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Biology Research Vitamin C

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Biology Research ? Vitamin C Fruit and vegetables with the highest amounts of vitamin C * Peppers (red and green) * Guavas * Dark green leafy vegetables, Kale * Kiwi * Broccoli * Berries (strawberries, blackcurrants) * Citrus fruits (oranges and juice) * Tomatoes (cooked) * Peas * Papaya * Peaches (1, 2) Testing for vitamin C Introduction A blue substance called 2, 6-dichlorophenolindophenol (DCPIP) acts as an indicator. It changes from blue to red/orange with acids but loses its colour in the presence of certain chemicals; one is ascorbic acid (vitamin C). DCPIP solution can be used to test for the presence of vitamin C in food. Equipment: Test tubes and rack Glass rod Spatula Pipette Food samples, juice DCPIP solution Method ________________ How different cooking methods affect vitamins in ...read more.


(4) Ascorbic acid, or vitamin C, is an extremely unstable water-soluble vitamin. The vitamin C content of foods can be reduced by exposure to extreme cold, heat, light, lengthy storage and water. All forms of cooking reduce vitamin C levels in foods. However, boiling foods destroys the highest percentage. In a study published in the August 2009 issue of the "Journal of Zhejiang University Science," researchers examined five methods of cooking broccoli. The methods were stir-frying, microwaving, steaming, boiling, and a combination of stir-frying and boiling. The study concluded that after five minutes of cooking broccoli florets, using each method, boiling destroyed the highest percentage of vitamin C. (5) Pasteurisation of fruit juice Pasteurization is the process of treating juice, milk and other foods to kill harmful germs, usually by heating. ...read more.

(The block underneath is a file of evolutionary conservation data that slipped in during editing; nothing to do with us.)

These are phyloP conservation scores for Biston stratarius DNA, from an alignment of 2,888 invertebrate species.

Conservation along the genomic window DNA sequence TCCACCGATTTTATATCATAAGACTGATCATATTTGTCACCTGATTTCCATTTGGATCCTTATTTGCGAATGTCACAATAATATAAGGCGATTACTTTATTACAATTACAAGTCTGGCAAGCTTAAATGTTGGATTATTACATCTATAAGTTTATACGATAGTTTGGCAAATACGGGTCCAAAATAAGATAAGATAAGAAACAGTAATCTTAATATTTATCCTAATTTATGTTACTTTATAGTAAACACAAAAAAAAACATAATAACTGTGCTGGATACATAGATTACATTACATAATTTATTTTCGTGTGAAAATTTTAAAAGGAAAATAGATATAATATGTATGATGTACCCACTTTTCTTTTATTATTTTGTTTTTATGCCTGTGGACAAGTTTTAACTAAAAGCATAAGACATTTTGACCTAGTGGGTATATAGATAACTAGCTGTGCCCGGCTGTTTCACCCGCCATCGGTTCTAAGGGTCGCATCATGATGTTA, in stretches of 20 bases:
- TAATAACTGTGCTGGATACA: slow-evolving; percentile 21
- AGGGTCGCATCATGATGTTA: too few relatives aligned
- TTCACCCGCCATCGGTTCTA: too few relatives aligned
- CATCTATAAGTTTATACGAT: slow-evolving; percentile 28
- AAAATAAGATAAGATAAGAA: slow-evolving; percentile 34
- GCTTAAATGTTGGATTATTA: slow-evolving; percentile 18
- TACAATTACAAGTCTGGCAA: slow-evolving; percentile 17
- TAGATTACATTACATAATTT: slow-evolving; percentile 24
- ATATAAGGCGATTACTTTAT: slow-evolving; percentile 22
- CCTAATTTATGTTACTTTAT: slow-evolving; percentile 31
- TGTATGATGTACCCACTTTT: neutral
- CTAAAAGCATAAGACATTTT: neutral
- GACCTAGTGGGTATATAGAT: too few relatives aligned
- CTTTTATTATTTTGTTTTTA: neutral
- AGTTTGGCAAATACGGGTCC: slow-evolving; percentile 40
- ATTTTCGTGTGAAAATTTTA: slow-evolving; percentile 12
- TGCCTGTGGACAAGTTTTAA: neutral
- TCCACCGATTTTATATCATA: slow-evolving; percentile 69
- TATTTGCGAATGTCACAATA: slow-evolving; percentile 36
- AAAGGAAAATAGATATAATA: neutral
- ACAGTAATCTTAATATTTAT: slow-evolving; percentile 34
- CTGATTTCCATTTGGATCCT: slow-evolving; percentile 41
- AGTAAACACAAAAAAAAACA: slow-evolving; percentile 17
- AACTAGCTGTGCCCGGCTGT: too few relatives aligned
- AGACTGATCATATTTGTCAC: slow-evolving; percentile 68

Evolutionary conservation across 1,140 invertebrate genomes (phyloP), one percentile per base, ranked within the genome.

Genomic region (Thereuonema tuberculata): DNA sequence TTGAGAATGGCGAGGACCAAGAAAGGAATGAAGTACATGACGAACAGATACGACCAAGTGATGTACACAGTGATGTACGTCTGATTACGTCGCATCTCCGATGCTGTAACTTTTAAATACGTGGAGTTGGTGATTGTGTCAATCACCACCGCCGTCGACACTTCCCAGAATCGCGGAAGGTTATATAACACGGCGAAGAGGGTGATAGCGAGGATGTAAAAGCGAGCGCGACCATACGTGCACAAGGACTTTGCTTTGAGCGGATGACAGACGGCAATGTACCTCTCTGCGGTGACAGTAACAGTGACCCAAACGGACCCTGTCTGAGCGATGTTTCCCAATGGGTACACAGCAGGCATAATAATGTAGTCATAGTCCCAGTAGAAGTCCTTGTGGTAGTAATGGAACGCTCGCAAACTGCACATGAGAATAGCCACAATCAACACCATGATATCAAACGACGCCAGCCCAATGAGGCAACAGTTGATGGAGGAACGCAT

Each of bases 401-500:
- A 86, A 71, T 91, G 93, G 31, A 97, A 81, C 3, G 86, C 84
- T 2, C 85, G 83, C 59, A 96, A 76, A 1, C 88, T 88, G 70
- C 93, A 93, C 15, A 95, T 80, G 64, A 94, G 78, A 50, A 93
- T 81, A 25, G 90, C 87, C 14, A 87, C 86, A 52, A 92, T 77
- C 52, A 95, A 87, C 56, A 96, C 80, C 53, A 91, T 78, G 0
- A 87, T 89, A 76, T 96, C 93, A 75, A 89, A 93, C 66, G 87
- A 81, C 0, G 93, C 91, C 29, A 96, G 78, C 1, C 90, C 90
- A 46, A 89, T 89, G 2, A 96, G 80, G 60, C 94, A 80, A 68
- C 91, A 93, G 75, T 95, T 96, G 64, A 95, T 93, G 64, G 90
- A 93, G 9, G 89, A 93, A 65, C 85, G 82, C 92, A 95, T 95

Vitamins are more vulnerable to heat destruction than are sugars and minerals. Pasteurization may cause low-level loss of some of these micronutrients. Fresh-squeezed orange juice contains approximately 124 milligrams of vitamin C per cup; pasteurized orange juice contains approximately 84 milligrams, nearly one-third less. (7) Dairy products, alcoholic beverages and fruit juices are commonly pasteurized. The pasteurization process typically involves heating beverages up to 180 degrees Fahrenheit in order to kill bacteria, although many fungi and parasites are also destroyed by the heat. Flash pasteurization uses higher temperatures and only needs about 10 seconds to complete, whereas traditional pasteurization needs up to 30 minutes. Before pasteurizing the juice, the majority of inorganic fruit is irradiated with high-frequency gamma rays in order to kill insect larvae, parasites and other pathogens. This method destroys more nutrients than pasteurization. ...read more.

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